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Oil prices up on Libya unrest, hopes for output deal

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World oil prices advanced Monday as fresh fighting in Libya further stoked supply concerns, while Opec member Venezuela indicated a deal to limit output is close.

[LONDON] World oil prices advanced Monday as fresh fighting in Libya further stoked supply concerns, while Opec member Venezuela indicated a deal to limit output is close.

Around 1130 GMT, Brent North Sea crude for delivery in November was up 58 cents at 6RN3 US$46.35 a barrel compared with Friday's closing level.

US benchmark West Texas Intermediate for October added 59 cents to US$43.62 a barrel.

Gains were "sparked by news from Libya, where renewed fighting broke out at the weekend between rival groups over the oil export terminals", said Commerzbank analyst Carsten Fritsch.

"The expectation of a rapid normalisation of Libyan oil exports is likely to prove illusory, in other words," he added.

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"What is more, Venezuela's President Maduro expects Opec to reach an agreement with non-Opec countries before the end of September to stabilise the oil market." Oil fell last week on supply glut woes. However, fighting erupted in Libya on Sunday as UN-backed unity government forces attempted to retake oil ports seized last week by a rival administration.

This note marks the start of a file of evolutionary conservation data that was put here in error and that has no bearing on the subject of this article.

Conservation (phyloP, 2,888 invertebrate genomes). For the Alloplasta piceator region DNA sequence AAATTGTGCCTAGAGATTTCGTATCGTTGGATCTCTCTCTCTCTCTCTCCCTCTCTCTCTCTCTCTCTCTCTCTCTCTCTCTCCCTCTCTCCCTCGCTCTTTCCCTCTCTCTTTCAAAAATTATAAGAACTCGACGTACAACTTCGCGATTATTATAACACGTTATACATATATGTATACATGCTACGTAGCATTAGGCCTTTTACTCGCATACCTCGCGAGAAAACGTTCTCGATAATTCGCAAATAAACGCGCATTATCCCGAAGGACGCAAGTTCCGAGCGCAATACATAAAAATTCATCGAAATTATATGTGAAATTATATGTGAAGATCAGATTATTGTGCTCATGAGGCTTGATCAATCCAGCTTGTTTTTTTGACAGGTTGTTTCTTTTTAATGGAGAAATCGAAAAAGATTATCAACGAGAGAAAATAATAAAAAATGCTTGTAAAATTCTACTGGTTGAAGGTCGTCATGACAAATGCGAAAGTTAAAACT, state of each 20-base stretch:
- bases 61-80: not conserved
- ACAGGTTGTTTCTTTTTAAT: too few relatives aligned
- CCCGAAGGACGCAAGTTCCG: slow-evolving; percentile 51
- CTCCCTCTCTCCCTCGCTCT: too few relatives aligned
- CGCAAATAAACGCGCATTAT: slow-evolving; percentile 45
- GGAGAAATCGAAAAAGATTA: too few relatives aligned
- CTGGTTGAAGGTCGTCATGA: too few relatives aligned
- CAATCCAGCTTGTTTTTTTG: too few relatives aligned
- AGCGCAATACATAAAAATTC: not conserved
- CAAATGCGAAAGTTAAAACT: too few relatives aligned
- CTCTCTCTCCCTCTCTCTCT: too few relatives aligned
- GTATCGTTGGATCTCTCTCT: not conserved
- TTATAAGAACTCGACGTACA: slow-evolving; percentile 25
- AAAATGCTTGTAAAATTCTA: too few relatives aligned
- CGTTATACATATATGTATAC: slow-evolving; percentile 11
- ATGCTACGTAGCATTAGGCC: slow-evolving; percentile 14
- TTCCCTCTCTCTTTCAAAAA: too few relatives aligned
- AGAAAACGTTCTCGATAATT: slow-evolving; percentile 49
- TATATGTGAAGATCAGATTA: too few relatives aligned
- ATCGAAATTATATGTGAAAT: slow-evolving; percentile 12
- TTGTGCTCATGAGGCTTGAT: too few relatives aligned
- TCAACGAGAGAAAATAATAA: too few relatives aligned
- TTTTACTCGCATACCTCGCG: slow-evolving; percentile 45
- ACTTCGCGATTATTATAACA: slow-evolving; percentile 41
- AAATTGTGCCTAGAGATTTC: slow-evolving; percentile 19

The fighting led a Maltese-flagged tanker to turn back out to sea for safety, abandoning plans to load crude oil at Ras Lanuf. It would have been the port's first export since 2014.

Libya has Africa's largest oil reserves but has exported only a few tankers of crude in recent months as a result of unrest.

Meanwhile, major crude producer states are due to meet in Algeria next week to discuss the global supply crisis and overproduction that has hammered prices for two years.

On Sunday, Venezuelan President Maduro said participants in the talks - the 14-nation Opec cartel and Russia - are now working on a deal and that he had discussed the issue with his counterparts from Iran and Ecuador.

Without revealing details, Maduro said he hoped to make a firm announcement by the month's end.

An attempt at a oil output deal in April fell apart when Iran, which had just emerged from years of Western nuclear-linked sanctions, refused to take part in Doha talks.

"It is worth taking any reports of a deal to stabilise output with a pinch of salt given the recent ability of Opec alone to agree to such a thing, let alone one that involves Opec and non-Opec members, but the fact that Maduro has claimed it is close does appear to have got people's attention," said Oanda analyst Craig Erlam.

Last week, oil prices had spiralled lower on gloomy market forecasts, profit-taking and ever-present worries over the global supply glut, ahead of the producers' meeting on September 26-28.

New York crude had shed 6.6 per cent in value and Brent fell 4.5 per cent.

Crude has been dogged by a stubborn supply glut since late 2014, with prices hitting near 13-year lows at the start of this year.

Traders are also eyeing a Federal Reserve policy meeting this week for fresh clues about the state of the world's top economy and some guidance on its plans for interest rates.


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